It has not only given me great insight & knowledge, it has allowed me talk & think things through in a non "academic" way.( this is NOT to say that there is not some VERY good research done,but we also view it from a "practical" way One of the 1st things I learned,was "acedemics often have "tunnel vision" & are NOT practcal"

Oh yes, Ghost, I do have "credentials"(2 in a field of history (not related to our field of interest)& a minor in Arch.)

Puffer

 
Claude 
Cannon
Posts: 13771
Claude
10-26-05 12:40 PM - Post#184490    

    In response to Puffer

Quote:

...I have found this forum to be of IMMENSE value
It has not only given me great insight & knowledge, it has allowed me talk & think things through in a non "academic" way.




I too find it useful just to bounce ideas off the members to see if my line of reasoning is sound. I've often changed my way of looking at something based on all the input. I want the truth, even if I'm proved wrong. That's how we learn.

Quote:

Oh yes, Ghost, I do have "credentials"(2 in a field of history (not related to our field of interest)& a minor in Arch.)




Well, since we're all listing our credentials...

I have none, other than what my friends and family think of me.


 
Puffer 
40 Cal.
Posts: 253
10-26-05 08:24 PM - Post#184698    

    In response to Moderator


I have none, other than what my friends and family think of me.




Those are the ONLY ones that realy mean anything

Puffer

 
Okwaho 
54 Cal.
Posts: 1864
10-29-05 10:44 PM - Post#185175    

    In response to Musketman

Quote:

Let's recap the original thread to swing back on track...

Quote:

Came across this in some recent reading: The Indian wore his scalping kife around his neck. No other knife hung there but that which was used specifically for scalping. So, what's up, white man? I always assumed it was the patch knife that swung about the 18th - 19th century Caucasian.







I stand on my original post on this thread {the third one down as I recall} but I also recall some additional information on the use by Indians and Whites of clasp knives for a variety of purposes including,I would presume, scalping.There were large numbers of such knives shown on the HBC lists and in looking at the 1701 shipment of supplies to the Fort at Bioxi{T.M.Hamilton,"Colonial Frontier Guns" PP.12-15} there are found four gross of medium large pocket knives at 14 livres per gross and two gross of butcher knives at 24 livres per gross,{Pp.12-13}.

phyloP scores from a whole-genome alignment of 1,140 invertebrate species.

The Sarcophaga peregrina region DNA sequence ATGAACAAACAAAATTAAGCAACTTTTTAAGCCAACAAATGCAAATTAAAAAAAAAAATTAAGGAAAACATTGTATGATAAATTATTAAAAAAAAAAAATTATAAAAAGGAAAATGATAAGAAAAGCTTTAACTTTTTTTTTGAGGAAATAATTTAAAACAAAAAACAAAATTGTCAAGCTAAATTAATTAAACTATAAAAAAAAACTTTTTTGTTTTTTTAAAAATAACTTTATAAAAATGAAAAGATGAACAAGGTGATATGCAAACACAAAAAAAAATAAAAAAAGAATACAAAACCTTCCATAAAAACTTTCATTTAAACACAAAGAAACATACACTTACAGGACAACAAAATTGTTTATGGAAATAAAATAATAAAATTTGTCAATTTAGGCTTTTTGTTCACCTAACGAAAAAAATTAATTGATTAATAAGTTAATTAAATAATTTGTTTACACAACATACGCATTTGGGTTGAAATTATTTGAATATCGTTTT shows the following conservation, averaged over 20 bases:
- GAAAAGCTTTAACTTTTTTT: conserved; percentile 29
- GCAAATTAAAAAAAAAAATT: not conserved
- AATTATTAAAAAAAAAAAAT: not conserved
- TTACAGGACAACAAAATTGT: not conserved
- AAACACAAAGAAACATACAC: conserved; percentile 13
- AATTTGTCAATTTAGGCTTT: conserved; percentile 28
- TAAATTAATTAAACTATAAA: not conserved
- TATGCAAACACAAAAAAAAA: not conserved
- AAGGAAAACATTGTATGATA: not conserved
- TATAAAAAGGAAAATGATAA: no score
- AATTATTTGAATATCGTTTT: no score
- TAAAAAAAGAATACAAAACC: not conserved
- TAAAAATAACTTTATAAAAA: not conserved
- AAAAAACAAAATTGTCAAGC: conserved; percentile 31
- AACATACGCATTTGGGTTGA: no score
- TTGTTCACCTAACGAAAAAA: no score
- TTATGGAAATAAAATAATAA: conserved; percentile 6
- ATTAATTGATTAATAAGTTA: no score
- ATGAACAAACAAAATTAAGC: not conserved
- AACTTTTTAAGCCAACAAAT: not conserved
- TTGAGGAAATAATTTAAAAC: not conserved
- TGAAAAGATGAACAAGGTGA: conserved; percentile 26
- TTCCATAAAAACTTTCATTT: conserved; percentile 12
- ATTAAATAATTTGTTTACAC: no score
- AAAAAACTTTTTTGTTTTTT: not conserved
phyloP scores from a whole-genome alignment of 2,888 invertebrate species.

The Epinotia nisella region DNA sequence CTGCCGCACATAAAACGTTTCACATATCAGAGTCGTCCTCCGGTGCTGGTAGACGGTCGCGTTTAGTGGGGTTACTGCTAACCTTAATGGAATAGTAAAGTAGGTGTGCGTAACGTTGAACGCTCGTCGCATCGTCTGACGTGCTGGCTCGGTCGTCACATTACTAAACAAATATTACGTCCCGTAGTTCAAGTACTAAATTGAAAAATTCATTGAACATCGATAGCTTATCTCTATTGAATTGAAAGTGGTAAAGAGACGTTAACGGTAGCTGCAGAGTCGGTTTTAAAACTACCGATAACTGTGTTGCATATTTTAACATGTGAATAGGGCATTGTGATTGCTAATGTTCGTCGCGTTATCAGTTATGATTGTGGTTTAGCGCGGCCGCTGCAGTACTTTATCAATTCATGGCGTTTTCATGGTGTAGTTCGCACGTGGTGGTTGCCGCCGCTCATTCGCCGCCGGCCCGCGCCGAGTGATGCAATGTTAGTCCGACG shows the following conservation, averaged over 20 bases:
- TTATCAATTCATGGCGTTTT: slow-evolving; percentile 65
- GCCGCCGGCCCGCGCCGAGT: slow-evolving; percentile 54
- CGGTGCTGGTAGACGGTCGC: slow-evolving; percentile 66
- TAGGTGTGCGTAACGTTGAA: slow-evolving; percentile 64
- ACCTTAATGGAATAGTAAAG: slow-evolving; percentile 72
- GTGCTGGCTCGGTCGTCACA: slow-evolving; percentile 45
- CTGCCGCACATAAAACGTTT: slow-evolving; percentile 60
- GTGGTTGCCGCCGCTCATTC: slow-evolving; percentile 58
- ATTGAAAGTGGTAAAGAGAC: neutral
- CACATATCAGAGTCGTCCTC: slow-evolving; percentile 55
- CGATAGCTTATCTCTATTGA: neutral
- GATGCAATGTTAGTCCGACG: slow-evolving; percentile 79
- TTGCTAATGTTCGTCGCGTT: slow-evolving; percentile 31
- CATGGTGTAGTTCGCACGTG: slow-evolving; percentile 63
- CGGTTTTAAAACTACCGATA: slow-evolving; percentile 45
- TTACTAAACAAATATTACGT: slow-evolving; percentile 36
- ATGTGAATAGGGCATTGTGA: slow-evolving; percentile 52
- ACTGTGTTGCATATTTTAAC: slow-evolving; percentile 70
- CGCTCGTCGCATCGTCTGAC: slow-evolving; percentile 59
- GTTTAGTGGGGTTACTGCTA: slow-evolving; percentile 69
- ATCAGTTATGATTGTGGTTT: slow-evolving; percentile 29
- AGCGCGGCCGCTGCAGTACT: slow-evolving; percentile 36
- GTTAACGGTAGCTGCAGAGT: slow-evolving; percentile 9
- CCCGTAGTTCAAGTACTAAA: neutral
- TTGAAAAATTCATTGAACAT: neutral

The second page shows "For Presents to Be Given to the Savages of the aforesaid country": 20 gross of large pocket knives at 12 livres per gross and 8 gross of butcher knives at 24 livres per gross,PP.14-15
It can readily be seen that clasp knives at least on these lists in 1701 sent over by the French outnumbered butcher knives more than two to one.I submit that many and possibly most of these clasp knives, at least in the Louisiana country,may have been used as scalping knives.
I will be looking at the Montreal Merchants Records this winter and may know more then.I will also have to look at the Sir William Johnson papers which largely concern his Mohawks and other allied Iroquois.
Tom Patton
The French make great allies for Indians


 
CrackStock 
69 Cal.
Posts: 3015
10-30-05 02:58 PM - Post#185451    

    In response to Marc Adamchek

I have learned that humor is not universal. Many of us write in a manner that is intended one way but can be taken in another manner by some readers.

I see that two people seem to have experienced some sparks. I like them and owe a debt to each for good information given.

Hopefully, we can all understand that these forums do not offer the luxury of seeing the true demeanor of the writer and do not always permit us to know the qualifications of our members. Therefore, we must issue a bit of tolerance for the other guy at times (whether we be writing or reading)lest we get overly annoyed or annoy and thereby discontinue the opportunities for learning and study which we so greatly treasure.

For any who may not know him, I have seen the writings of HardDog previously and found him to have good information to offer and experiences to share. I thank him for his help in the past (mostly at TOF's MLML)and welcome him gladly. Good to see you here!

YMHS,
CrackStock
NRA Life, NMLRA TMA State Rep SC


 
agm 
32 Cal.
Posts: 25
10-30-05 04:23 PM - Post#185489    

    In response to CrackStock

Crackshot, You might be able to pass muster on the next Supreme Court nomination! Would someone please post a picture of a flint scalper?